When it comes to screenwriting software, there's Final Draft -- and then there's everything else. Or, at least, this was the situation for years. I can remember being a teenager (many years ago), getting a copy of Final Draft for Christmas, and being really excited that I wouldn't have to hand-set all the margins and pagination in Word anymore, which everyone knows is excruciatingly annoying. These days, there are plenty of new options, including Fade In, an application that gives Final Draft a run for its money (literally). Click below to check out a review and get a breakdown of the features!

To begin with, there's the issue of price. While the newest version of Final Draft is $249, or $79 for an upgrade from a previous version, Fade In is currently just $49, and its usual price is $99, which is a big plus for the screenwriter on a budget (and pretty much every screenwriter I know is on a budget).

Fade In was developed by Kent Tessman, a filmmaker who was dissatisfied with Final Draft, though he had been using it for years:

Final Draft has always been a bit like writing in a funhouse mirror by strobe light. Glitchy text rendering, big chunks of the page not getting redrawn properly, traces of (non-)blinking caret left behind all over the place like breadcrumbs. Final Draft 7 in particular was a bit of a fiasco. Getting back to some writing projects after finishing up a feature, part of me hoped that Final Draft 8 would heal the litany of ailments suffered by its predecessors. But firing up the latest and brand-newest Final Draft on a brand new computer proved that would not be the case.

To solve his quandary, Kent wrote a new application, which runs on Mac, Windows, Linux, and has versions for iOS (iPhone and iPad) and Android. I tested it on a 2012 Macbook Pro running 10.7.5. The interface of Fade In is very clean, but deceptively simple. It's an easy to use, intuitive screenwriting application, and runs at a brisk pace, with very little delay:



Here's a side-by-side comparison of features between Fade In, Final Draft 8, Celtx, and Adobe Story. Some of Fade In's features are: WYSIWYG editing, Full Unicode Support, the ability to Modify script styles, custom formatting, text highlighting, line length adjustment, more and continued, revision page colors, scene number locking and many more. Besides the traditional screenplay format, there is the option to write a stageplay, half-hour sitcom, or one-hour drama. Additional formats, such as Cole and Haag, Warner Bros., and others such as A/V, radio and even a graphic novel template can be downloaded from the site.

Compared to Final Draft and Celtx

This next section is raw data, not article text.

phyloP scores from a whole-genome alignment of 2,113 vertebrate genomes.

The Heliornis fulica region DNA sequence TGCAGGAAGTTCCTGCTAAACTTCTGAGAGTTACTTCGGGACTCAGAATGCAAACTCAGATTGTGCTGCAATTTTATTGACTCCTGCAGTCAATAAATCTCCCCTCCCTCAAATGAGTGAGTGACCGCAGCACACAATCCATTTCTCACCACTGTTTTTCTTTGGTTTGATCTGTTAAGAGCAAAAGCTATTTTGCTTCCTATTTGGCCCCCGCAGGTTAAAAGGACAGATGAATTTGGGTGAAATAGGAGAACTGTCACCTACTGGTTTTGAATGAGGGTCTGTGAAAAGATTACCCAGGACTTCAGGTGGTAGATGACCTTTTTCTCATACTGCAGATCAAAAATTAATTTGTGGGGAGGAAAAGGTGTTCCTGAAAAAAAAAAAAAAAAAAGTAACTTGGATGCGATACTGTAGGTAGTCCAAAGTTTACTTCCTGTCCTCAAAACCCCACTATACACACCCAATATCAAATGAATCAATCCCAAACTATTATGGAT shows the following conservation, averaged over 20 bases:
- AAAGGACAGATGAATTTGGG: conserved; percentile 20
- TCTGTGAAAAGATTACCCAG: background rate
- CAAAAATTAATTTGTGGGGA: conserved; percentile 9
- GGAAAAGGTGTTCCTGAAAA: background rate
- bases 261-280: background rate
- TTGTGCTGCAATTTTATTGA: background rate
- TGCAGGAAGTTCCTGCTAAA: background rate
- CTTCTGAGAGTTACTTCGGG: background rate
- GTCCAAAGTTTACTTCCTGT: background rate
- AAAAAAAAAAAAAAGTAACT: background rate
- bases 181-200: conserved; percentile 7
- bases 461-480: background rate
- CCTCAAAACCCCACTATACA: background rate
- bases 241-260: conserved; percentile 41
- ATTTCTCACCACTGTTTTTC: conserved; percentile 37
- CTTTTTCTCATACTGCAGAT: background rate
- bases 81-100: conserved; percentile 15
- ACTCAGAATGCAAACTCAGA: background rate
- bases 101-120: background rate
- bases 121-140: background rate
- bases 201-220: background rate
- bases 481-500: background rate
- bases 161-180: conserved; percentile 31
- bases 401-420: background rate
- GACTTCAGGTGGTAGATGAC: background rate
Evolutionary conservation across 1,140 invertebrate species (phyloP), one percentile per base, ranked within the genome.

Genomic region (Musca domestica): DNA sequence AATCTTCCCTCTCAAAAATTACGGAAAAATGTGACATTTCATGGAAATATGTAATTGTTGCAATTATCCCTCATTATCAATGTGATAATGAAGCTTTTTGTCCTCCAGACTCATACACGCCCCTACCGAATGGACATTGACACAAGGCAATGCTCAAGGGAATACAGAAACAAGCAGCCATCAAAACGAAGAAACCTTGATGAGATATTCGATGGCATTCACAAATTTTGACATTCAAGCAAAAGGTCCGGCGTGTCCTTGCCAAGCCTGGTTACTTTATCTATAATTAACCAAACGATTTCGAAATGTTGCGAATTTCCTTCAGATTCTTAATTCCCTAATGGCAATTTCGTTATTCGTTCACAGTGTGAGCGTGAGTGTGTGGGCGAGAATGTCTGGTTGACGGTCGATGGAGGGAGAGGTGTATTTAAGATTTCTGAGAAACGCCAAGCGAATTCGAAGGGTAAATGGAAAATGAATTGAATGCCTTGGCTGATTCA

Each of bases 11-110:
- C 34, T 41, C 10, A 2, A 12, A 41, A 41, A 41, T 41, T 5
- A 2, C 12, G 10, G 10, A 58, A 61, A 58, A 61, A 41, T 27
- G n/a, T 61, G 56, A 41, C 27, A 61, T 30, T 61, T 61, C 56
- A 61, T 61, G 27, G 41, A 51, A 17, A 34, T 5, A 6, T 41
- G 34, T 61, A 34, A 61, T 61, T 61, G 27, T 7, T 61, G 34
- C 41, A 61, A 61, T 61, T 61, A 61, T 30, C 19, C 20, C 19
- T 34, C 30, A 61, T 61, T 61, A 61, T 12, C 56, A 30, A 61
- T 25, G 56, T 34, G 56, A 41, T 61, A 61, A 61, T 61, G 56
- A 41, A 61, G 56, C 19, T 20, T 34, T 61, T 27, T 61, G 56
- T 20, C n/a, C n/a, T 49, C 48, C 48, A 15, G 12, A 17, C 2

That being said, Fade In doesn't have the numerous pre-production elements native to applications like Final Draft and Celtx. In Fade In, it is possible to create index cards (they are generated automatically based on the number of sluglines, but you can't add more, for instance to create a board with your scenes before writing them.) They're also monochromatic and not as detailed as the color-coded options in Final Draft, where specific production elements can be marked and organized. And Celtx, a free application (with the option of a $14.95 add-on), features a number of ways to nest projects and notes within projects, allowing for a sort of online file cabinet; it also has a plethora of elements like storyboards that can be cross-referenced , though for it to work as a production workflow tool, the entire production has to be using Celtx (which won't export to Final Draft or Movie Magic, the two industry standards.)  There are workarounds for exporting Celtx, but they involve exporting the file as either text or HTML, then importing to your application of choice and going through all the headaches of reformatting that usually entails, especially with Final Draft.

With regard to import/export options, Fade In can import Final Draft and Celtx files (though it can't export Celtx files). Final Draft can import text files, RTF files, and FCF (file converter files), and it can export to text, rich text, other Final Draft versions, and send production information to Avid and Movie Magic. Celtx can only import or export text or HTML files.

Children's Hostpial

Fade In uses the traditional keyboard shortcuts (e.g., on a Mac, ⌘1 for a slugline, ⌘2 for action, etc.) so it's not confusing to get started. Fans of Fade In include The Hangover 2 and 3 screenwriter Craig Mazin and Children's Hospital writer and comedian Rob Corddry, who jokingly referred to it as, "Final Draft without the suck."

Final Thoughts

Writing with Fade In is a pleasure. Its clean, two-color, three-panel interface and speed make it a lean greyhound of an application, perfect for writing. If you want to get much more complicated, or have other production needs, then Final Draft, Celtx, or Movie Magic are probably for you. But Fade In is a great writer's program. I frequently use Write Room for writing fiction, and I would say that Fade In is its screenwriting counterpart in terms of ease-of-use, design, and functionality. It does one thing, but it does it very well. 

For those on a budget or who find themselves dissatisfied with Final Draft, or simply want a clean, writing-based screenwriting application, Fade In is a great, economical alternative that can do almost everything the big boys can, and can export to Final Draft (something Celtx can't do). Movie Magic is still the standard for production planning, but as far as a writing program goes, Fade In is a solid application for a reasonable price.

What's your experience been with screenwriting software?  Have you tried Fade In? Would you be willing to? Or are you a holdover who still writes on a typewriter, or (gasp) by longhand?

Link: Fade In Screenwriting Software